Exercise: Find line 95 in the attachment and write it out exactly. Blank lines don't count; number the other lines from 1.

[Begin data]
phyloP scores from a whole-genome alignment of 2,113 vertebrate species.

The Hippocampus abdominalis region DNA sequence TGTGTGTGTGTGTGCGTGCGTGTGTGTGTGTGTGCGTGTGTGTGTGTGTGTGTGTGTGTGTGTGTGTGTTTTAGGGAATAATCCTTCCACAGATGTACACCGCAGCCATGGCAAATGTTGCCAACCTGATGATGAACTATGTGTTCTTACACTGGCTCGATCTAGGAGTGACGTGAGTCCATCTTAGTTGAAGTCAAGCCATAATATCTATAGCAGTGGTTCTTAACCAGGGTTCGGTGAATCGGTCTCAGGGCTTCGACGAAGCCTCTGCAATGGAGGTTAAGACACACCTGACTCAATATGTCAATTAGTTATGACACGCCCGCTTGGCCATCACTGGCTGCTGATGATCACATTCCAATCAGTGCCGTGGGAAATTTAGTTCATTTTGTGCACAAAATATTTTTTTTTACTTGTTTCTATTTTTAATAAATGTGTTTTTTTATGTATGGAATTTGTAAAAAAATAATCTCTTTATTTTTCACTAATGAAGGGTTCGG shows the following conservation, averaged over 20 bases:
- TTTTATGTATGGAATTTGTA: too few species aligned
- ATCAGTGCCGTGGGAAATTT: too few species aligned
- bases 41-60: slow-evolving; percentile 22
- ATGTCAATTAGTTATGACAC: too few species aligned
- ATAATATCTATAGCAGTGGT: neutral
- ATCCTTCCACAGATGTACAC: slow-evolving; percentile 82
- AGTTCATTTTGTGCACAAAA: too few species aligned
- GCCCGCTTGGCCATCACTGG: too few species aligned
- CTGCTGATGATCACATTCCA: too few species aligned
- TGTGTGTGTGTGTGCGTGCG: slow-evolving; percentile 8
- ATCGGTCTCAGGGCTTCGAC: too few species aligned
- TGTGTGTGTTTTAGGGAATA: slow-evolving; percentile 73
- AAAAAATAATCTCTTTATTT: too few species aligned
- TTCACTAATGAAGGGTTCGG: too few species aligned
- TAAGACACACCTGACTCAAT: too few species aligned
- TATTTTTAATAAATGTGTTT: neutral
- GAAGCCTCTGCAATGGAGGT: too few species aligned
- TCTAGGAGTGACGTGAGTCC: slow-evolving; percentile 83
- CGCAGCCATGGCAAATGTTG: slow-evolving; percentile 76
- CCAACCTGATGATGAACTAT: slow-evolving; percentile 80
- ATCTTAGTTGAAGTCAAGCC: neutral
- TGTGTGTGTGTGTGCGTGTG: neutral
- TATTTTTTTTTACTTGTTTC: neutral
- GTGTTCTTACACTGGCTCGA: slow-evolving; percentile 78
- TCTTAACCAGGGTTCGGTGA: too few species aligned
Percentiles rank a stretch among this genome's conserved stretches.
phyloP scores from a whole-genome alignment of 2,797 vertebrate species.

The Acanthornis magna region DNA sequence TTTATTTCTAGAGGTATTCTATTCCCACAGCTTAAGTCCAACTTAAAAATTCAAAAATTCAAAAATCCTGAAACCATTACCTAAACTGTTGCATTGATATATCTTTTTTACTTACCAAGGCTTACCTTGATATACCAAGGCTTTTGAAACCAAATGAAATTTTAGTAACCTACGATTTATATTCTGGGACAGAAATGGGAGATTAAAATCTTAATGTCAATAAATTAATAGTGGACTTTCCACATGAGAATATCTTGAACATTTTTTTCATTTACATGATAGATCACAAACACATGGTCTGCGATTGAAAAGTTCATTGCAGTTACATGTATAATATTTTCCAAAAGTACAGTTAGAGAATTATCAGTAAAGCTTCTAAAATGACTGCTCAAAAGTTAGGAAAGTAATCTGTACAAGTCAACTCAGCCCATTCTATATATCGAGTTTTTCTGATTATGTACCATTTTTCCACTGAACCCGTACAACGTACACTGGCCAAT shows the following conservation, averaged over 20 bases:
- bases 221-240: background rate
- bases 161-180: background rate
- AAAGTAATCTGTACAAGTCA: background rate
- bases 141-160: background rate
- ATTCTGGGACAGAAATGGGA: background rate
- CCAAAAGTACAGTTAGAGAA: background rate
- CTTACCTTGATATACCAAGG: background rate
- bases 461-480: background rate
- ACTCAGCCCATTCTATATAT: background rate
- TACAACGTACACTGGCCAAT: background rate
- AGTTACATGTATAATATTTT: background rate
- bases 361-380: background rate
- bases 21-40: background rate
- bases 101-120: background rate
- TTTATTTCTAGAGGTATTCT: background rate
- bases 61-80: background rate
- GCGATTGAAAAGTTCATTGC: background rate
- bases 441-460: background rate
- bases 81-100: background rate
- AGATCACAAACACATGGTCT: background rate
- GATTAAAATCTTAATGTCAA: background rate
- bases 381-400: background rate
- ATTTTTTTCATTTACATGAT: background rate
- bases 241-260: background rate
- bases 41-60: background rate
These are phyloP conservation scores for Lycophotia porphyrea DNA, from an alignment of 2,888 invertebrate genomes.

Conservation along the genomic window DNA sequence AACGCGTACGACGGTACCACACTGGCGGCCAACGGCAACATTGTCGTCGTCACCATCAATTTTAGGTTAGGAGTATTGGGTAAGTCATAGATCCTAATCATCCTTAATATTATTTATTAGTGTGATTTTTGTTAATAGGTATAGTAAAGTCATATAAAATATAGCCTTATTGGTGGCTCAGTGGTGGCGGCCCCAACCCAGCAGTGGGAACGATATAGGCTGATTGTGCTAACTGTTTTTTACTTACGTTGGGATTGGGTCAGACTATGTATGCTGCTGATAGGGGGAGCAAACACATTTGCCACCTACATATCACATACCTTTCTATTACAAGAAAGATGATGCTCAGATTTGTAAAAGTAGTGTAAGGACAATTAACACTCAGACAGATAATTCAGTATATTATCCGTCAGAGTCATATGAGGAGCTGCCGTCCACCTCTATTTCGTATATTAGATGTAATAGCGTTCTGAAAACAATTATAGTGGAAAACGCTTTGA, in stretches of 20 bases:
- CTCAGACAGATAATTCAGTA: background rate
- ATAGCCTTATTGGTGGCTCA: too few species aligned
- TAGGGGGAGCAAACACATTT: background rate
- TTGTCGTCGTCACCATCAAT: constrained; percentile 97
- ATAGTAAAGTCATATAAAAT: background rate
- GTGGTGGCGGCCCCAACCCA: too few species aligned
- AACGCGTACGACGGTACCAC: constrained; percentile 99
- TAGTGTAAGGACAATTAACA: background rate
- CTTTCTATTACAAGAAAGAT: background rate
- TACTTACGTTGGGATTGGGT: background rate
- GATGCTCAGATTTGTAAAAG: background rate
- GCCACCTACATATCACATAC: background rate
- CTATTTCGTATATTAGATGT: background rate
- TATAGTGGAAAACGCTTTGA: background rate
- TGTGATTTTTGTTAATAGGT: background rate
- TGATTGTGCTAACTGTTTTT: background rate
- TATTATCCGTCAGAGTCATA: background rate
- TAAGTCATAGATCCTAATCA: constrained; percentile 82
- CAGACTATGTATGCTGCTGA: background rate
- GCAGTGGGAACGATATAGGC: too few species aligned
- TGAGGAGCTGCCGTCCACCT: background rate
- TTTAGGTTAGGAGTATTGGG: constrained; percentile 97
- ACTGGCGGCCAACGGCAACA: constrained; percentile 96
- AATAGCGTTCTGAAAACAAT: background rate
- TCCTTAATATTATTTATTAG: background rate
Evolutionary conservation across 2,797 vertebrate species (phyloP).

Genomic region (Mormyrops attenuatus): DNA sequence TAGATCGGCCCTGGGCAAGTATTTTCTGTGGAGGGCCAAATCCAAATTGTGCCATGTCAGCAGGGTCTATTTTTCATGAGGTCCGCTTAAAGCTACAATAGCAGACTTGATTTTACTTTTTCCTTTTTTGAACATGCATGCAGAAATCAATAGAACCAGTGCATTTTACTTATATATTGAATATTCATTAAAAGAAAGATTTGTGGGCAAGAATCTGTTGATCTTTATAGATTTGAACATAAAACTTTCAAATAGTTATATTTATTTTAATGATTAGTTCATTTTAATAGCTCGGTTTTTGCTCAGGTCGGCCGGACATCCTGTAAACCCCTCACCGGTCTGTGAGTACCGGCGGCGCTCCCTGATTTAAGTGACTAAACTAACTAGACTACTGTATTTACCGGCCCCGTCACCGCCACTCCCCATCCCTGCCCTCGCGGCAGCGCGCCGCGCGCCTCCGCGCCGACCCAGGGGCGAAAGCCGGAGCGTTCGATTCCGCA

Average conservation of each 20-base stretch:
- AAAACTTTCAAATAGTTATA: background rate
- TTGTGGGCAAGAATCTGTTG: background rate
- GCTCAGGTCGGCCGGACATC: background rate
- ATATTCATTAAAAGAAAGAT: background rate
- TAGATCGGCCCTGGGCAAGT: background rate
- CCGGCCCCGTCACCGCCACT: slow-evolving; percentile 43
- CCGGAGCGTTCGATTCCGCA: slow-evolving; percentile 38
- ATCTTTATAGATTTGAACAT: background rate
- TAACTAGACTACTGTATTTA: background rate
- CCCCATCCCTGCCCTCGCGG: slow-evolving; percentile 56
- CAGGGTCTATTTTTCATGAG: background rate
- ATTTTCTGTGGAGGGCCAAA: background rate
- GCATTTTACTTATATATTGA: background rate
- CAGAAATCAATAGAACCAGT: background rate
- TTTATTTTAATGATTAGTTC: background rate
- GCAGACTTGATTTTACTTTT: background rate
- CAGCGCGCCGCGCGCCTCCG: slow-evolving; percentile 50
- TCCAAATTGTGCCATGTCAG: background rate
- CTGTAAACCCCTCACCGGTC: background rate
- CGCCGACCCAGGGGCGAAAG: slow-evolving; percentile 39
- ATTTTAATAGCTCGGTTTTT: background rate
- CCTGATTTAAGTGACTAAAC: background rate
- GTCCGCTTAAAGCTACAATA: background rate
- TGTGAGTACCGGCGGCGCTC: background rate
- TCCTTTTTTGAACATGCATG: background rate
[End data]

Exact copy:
- CCCCATCCCTGCCCTCGCGG: slow-evolving; percentile 56